Atheist leans over backward to find something contrarian to say about religion because of finding Dawkins too simplistic on the subject. Douglas Murray, in The Spectator. (It sounds like something piping hot and fresh from 2009, but oh well.)
These new atheists remain incapable of getting beyond the question, ‘Is it true?’ They assume that by ‘true’ we agree them to mean ‘literally true’. They also assume that if the answer is ‘no’, then that closes everything. But it does not. Just because something is not literally true does not mean that there is no truth, or worth, in it.
Schopenhauer said that truth may be like water: it needs a vessel to carry it. It is all very well to point out — as Dawkins did again the other night — that Adam did not exist. But to think that this discovery makes not just the story of Eden but the narrative of the crucifixion and resurrection meaningless is to rather startlingly miss a point. You can be in agreement with Professor Dawkins that Adam did not exist, yet know and feel that the story of Eden speaks profoundly about ourselves.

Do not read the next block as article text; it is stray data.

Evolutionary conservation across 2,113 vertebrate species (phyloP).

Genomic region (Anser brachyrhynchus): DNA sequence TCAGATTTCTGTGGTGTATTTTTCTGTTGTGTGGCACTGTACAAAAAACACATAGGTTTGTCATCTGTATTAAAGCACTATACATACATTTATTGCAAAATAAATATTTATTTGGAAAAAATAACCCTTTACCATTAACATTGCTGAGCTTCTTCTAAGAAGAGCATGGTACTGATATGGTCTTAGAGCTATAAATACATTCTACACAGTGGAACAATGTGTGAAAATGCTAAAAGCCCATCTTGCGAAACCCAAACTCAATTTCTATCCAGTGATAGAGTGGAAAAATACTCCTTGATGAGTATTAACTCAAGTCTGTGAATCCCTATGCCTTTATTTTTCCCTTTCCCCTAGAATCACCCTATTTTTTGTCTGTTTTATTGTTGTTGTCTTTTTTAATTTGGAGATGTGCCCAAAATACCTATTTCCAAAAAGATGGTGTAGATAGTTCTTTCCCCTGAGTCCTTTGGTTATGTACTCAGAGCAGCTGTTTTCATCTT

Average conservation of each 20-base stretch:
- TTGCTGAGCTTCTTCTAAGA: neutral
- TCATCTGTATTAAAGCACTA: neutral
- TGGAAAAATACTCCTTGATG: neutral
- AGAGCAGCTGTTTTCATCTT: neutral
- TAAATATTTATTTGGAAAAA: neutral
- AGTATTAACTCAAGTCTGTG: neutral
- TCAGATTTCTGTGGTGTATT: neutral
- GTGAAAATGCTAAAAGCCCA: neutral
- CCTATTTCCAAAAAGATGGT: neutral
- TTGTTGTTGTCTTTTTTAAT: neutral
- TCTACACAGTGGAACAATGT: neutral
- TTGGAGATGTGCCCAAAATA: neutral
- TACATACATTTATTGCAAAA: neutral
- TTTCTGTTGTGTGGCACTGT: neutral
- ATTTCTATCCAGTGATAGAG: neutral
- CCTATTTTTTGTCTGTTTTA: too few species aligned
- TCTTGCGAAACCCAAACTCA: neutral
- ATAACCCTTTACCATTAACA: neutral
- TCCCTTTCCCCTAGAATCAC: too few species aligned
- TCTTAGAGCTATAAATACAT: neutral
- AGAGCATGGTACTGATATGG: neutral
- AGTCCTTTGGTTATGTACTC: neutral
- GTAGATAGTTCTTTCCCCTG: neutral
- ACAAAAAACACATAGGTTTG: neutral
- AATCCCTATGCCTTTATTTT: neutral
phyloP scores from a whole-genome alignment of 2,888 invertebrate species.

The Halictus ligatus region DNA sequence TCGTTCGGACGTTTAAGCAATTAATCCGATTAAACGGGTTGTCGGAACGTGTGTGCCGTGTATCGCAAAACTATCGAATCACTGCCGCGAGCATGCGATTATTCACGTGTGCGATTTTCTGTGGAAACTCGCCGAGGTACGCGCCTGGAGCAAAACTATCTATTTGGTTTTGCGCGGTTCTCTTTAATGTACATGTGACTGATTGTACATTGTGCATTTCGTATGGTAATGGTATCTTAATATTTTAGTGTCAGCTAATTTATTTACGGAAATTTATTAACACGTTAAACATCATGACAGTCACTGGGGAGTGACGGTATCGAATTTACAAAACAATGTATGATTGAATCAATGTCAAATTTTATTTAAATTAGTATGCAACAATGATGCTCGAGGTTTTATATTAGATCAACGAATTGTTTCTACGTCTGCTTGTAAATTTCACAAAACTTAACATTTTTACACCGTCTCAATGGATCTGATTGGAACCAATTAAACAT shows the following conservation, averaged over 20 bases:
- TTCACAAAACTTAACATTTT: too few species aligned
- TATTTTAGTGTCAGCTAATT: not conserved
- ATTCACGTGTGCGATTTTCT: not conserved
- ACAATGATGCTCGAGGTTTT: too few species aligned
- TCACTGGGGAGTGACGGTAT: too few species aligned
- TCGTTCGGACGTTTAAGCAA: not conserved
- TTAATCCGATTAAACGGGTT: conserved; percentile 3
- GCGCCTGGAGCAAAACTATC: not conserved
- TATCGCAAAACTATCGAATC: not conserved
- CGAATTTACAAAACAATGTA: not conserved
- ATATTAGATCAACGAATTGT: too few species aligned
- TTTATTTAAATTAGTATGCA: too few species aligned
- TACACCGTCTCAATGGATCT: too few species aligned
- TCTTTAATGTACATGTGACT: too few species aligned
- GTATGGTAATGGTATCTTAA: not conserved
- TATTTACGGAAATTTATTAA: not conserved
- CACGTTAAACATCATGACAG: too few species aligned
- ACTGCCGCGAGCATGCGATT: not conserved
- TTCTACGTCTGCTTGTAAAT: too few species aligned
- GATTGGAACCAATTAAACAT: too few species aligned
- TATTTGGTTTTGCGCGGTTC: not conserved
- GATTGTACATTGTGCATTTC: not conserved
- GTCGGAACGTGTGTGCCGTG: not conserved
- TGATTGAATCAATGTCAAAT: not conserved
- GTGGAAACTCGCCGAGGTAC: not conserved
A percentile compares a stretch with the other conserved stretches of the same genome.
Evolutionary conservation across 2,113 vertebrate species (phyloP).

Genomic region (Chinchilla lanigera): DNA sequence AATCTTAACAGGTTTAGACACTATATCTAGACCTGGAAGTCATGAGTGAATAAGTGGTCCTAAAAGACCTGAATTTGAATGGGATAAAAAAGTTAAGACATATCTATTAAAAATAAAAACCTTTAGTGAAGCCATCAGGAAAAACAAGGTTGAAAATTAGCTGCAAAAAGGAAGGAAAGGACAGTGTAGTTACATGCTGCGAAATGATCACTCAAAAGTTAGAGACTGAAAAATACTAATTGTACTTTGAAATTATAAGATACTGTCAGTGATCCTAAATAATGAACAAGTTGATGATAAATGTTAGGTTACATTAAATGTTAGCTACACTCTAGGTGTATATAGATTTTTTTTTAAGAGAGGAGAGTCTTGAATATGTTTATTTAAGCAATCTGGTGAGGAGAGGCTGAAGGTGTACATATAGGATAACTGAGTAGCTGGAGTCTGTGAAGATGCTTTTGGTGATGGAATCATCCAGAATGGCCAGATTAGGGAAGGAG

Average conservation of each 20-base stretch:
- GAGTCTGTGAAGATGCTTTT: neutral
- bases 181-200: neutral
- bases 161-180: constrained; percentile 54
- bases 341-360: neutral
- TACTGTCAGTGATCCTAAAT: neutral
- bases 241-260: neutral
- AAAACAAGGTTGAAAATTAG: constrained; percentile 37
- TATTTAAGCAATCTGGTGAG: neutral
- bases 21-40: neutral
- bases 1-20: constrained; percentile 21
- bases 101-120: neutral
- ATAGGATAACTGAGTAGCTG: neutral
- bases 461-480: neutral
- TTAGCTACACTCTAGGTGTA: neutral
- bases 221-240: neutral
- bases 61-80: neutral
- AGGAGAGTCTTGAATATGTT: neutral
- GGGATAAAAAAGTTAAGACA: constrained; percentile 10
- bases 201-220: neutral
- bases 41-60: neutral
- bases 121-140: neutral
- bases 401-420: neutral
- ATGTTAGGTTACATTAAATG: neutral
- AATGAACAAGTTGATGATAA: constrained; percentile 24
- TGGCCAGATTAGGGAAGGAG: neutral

Oh come on. The story of Eden? Speaks profoundly about ourselves? Really profoundly, more profoundly than most stories, to say nothing of psychology or history or journalism?
No it doesn’t. It’s a crude little story, taking up all of 13 verses, and its “profound” speaking amounts to saying obey imaginary rules from imaginary gods, and by the way you’re supposed to be ignorant. What’s profound about that?
People do talk such bullshit about this kind of thing. It’s the old magic of reputation – priests are always saying The Fall is a profound story, so because repetition trumps truth, lots of people believe it. It’s crap. Shake off the prestige of the story and look at it without mystification. It’s not profound. It’s the theocratic version of The One Forbidden Thing. It has a talking snake. Next contestant please.